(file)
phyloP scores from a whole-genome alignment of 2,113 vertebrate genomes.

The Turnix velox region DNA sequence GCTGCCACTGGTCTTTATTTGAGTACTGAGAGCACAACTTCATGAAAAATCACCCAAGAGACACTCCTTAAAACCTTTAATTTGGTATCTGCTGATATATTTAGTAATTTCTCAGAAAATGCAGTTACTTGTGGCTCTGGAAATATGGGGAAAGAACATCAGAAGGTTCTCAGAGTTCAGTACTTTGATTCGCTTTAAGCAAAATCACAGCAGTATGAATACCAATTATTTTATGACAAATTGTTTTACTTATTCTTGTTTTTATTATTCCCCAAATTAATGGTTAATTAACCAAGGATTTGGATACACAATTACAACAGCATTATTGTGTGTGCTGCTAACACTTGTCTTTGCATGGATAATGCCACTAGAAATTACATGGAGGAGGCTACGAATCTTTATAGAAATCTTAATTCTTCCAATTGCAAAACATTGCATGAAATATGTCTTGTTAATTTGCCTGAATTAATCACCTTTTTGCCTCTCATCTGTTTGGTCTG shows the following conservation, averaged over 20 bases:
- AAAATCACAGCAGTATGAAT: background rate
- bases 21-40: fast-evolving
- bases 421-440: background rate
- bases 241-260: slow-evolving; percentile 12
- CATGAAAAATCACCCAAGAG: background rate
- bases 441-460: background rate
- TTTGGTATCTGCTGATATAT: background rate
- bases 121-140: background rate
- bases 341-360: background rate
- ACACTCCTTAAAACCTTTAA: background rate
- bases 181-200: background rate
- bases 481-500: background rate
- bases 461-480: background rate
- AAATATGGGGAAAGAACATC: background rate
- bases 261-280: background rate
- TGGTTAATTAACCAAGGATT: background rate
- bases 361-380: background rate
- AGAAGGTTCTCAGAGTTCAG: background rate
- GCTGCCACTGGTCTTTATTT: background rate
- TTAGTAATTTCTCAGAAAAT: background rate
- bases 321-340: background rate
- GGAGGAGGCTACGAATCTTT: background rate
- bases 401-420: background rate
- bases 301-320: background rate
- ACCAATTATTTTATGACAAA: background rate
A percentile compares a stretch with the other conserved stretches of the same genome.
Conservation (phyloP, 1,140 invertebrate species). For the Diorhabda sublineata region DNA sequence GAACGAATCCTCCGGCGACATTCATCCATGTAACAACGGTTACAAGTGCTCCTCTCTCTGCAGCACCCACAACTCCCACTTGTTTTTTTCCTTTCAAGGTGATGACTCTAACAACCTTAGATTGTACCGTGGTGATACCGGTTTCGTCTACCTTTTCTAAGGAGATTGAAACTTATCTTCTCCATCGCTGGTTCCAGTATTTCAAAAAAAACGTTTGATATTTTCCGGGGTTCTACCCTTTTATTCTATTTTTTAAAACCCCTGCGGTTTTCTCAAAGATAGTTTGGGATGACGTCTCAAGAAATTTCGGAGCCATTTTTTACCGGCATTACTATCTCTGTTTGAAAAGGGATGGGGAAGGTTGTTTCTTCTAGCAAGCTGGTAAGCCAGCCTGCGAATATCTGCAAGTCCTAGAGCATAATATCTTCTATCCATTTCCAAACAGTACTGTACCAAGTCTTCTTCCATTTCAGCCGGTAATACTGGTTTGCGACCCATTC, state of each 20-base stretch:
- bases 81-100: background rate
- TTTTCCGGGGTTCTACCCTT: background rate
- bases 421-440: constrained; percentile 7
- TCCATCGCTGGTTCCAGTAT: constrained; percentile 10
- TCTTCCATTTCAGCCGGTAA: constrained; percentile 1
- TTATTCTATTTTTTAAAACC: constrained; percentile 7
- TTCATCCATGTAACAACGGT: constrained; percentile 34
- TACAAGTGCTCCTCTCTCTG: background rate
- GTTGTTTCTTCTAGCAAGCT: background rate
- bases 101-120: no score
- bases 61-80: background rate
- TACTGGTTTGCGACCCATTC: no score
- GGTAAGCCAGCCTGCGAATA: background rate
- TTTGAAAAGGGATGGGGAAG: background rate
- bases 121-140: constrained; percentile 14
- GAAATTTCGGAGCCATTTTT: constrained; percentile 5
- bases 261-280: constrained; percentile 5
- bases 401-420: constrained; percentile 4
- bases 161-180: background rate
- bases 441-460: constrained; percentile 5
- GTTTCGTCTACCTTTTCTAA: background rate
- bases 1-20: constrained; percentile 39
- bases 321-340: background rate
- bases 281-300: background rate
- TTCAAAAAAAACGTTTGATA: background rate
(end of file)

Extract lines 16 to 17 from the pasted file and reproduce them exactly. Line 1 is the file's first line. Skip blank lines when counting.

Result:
- AAATATGGGGAAAGAACATC: background rate
- bases 261-280: background rate